• Do you believe that you are fat even if your friends say otherwise?
  • Do you panic when you gain weight or have an overwhelming fear of gaining weight?
  • Do you become anxious if you miss a workout?
  • Is it important to be thinner than all of your friends?
  • Do you feel you are obsessed with dieting, exercising, fitness, or calorie counting?
  • Are you irritable, depressed, and/or spend a lot of time alone?
  • (For woman) Has your menstrual period stopped or become irregular for unknown reasons?

Treatment for body image and eating disorders.

Body image disorders such as Body Dysmorphic Disorder are most often treated through cognitive behavioral therapy and at times, with medication. Selective serotonin reuptake inhibitors (SSRIs) have been found to be more effective than other anti-depressants in treatments of BDD, assisting in in the decrease of negative thoughts and unhealthy repetitive behaviors.

Eating disorders require a combination of psychological and nutritional counseling and monitoring. It is important that medical, psychological, biological, interpersonal consequences as well as cultural forces that contribute are all addressed. A therapist will create a safe space and work with you in individual and/or group cognitive behavioral therapy and a variety of family based therapies. The combination of your primary care doctor, a trusted therapist, and a nutritional counselor will set you or your loved one up for success with the proper support system in place.

5 recipes for a better body image!

Now on to the best part….Focusing on you!

If you feel unsatisfied with yourself, here are 10 surefire ways to bring yourself back in the game! They don’t take much time and they will reap benefits for as long as you allow them, so take advantage!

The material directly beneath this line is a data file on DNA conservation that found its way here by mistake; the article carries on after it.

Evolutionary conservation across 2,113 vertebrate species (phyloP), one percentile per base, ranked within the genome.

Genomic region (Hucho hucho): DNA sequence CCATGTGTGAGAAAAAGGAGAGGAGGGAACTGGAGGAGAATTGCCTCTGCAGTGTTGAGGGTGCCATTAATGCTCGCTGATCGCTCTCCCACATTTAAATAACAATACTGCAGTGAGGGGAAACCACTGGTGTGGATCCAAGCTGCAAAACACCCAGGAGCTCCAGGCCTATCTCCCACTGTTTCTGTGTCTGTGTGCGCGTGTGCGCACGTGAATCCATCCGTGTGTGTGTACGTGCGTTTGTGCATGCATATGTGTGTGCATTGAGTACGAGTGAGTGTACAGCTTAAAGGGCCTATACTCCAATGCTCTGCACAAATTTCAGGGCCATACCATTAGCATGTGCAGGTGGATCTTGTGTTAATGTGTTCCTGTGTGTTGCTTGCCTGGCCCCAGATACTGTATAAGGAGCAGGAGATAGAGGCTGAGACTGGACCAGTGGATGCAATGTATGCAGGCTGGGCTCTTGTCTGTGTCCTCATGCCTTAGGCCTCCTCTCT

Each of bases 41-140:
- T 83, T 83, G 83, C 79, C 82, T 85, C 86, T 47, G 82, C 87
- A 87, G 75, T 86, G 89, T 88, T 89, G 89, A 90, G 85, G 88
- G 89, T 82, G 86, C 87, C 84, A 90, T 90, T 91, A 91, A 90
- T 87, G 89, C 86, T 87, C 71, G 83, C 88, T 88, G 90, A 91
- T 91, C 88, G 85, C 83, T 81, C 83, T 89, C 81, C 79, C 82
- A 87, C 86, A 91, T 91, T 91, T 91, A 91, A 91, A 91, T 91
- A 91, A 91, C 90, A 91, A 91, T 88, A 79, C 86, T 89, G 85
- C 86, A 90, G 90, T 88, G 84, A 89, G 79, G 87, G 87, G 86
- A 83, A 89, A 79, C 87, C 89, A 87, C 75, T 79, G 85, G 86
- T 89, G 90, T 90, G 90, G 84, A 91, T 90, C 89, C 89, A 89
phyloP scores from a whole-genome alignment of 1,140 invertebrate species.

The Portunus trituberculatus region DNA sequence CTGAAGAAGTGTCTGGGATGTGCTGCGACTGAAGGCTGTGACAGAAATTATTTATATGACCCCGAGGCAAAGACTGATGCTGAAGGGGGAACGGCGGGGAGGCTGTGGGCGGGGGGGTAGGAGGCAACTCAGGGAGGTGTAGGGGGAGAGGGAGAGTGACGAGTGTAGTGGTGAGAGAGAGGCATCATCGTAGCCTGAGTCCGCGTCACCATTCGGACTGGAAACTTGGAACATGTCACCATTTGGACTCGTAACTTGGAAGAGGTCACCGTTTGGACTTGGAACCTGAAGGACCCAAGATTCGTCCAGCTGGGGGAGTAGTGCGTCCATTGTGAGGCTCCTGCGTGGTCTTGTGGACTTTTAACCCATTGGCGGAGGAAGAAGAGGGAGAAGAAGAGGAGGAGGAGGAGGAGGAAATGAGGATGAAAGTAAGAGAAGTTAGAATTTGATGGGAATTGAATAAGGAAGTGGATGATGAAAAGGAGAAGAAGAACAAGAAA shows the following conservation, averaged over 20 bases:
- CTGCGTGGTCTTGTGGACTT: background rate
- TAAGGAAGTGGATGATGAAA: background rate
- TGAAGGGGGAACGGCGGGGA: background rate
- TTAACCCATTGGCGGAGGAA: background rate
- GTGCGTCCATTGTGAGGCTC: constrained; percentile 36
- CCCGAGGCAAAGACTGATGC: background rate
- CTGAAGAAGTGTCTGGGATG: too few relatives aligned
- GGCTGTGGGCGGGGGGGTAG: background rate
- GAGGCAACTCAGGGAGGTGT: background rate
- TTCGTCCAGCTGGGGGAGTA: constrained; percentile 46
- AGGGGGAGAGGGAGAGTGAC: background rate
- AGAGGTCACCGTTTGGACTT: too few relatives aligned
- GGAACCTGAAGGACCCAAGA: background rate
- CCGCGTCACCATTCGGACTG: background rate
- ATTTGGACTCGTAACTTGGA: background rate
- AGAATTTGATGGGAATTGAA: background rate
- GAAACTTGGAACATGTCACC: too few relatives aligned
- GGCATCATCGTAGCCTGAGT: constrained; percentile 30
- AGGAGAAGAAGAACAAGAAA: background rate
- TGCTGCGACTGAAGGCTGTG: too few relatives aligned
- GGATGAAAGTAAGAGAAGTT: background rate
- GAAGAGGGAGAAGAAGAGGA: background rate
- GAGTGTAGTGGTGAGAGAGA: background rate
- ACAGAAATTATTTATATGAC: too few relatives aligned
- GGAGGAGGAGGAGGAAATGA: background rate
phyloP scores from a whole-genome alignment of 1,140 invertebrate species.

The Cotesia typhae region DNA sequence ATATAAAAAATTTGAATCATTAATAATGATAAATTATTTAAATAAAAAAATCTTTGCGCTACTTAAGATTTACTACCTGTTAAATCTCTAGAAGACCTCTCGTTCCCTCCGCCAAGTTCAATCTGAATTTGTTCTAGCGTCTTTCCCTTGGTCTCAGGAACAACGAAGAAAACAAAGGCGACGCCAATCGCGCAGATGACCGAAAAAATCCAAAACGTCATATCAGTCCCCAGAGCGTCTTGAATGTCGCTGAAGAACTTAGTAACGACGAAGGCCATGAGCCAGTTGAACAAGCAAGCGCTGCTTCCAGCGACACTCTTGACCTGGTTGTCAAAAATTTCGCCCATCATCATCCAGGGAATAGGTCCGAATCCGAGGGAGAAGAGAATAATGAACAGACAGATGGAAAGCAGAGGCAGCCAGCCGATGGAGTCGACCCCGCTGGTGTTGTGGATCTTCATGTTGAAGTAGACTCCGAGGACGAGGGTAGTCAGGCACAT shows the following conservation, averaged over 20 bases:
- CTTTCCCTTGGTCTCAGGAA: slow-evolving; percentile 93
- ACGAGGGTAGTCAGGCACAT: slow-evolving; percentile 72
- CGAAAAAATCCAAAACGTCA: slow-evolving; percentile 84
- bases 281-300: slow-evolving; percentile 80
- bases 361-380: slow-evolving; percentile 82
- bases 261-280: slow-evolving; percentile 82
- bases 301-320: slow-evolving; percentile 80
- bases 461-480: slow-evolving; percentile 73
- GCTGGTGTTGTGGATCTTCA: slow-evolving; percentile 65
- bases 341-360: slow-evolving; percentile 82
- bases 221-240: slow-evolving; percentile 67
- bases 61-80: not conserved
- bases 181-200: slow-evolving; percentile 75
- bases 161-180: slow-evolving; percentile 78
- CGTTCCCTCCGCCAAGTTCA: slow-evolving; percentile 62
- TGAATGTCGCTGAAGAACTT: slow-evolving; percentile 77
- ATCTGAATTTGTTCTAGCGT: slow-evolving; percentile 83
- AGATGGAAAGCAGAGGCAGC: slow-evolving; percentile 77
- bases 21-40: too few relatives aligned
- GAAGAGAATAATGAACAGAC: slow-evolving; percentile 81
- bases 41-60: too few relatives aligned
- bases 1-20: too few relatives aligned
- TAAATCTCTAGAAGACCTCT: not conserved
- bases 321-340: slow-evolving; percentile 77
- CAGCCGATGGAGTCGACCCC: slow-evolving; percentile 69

1. Talk good to and about yourself. Refocus your unhappy thoughts on what you love about yourself. “True beauty” is not skin deep. Find ways to remind yourself of this. Daily affirmations that you feel work for you are a great start to better body image.
  2. Surround yourself with positive people. People with healthy outlooks will promote your well being and add sustenance to your life. It allows you to not just be exposed but to share in those positive emotions.
  3. Record the positives aspects of yourself. Make a top 10 list of all the things you like best about yourself. It will serve as a confidence booster and reminder of why you should be proud to be you!
  4. Commit to doing things that make you feel good. Self care is an important piece to our lifelong journey. Taking the time to be present with yourself and what makes you happy will balance out the negative emotions you may be feeling. Treat yourself frequently. You deserve it!
  5. Take you mind to another place by focusing on helping others. This will always leave you feeling proud and good about yourself. You will make new friends and build new support networks.
  6. Identify your emotions. Your appearance is not what makes you, you. And when we say things like, “I feel fat.”, we most often mean “I feel sad.” Take a moment to question if the underlying emotions. Becoming aware of our feelings and being present within ourselves will help build coping skills and mindfulness.
  7. Shut down opportunities for comparison. A great way to do this is to unplug from social media! Social media has been proven to have effects on people, especially woman, that can lead to multiple mental health and body image issues. Moderation is the key and to help with that, you can become a critical viewer. Question the ads and posts that make you feel bad about yourself and take action by cutting them from your feeds.
  8. Look at yourself as a whole person. When you are looking in the mirror, you must make the choice to not focus on specific parts. Look as you would want others to see you…. as a whole person. Don’t be afraid to do this. You must not fear the mirror!
better body image
Remember you are not alone!

If you or a loved one is struggling with distorted body image, an eating disorder, or simply need to talk, Makin Wellness is here to help! Our top-rated professionals will create an environment of comfort and non-judgement while maintaining your privacy and individual needs. Please visit us at www.makinwellness.com or call 1-833-274-4325.

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Sara Makin MSEd, LPC, NCC

Sara Makin MSEd, LPC, NCC

All articles are written in conjunction with the Makin Wellness Research Team.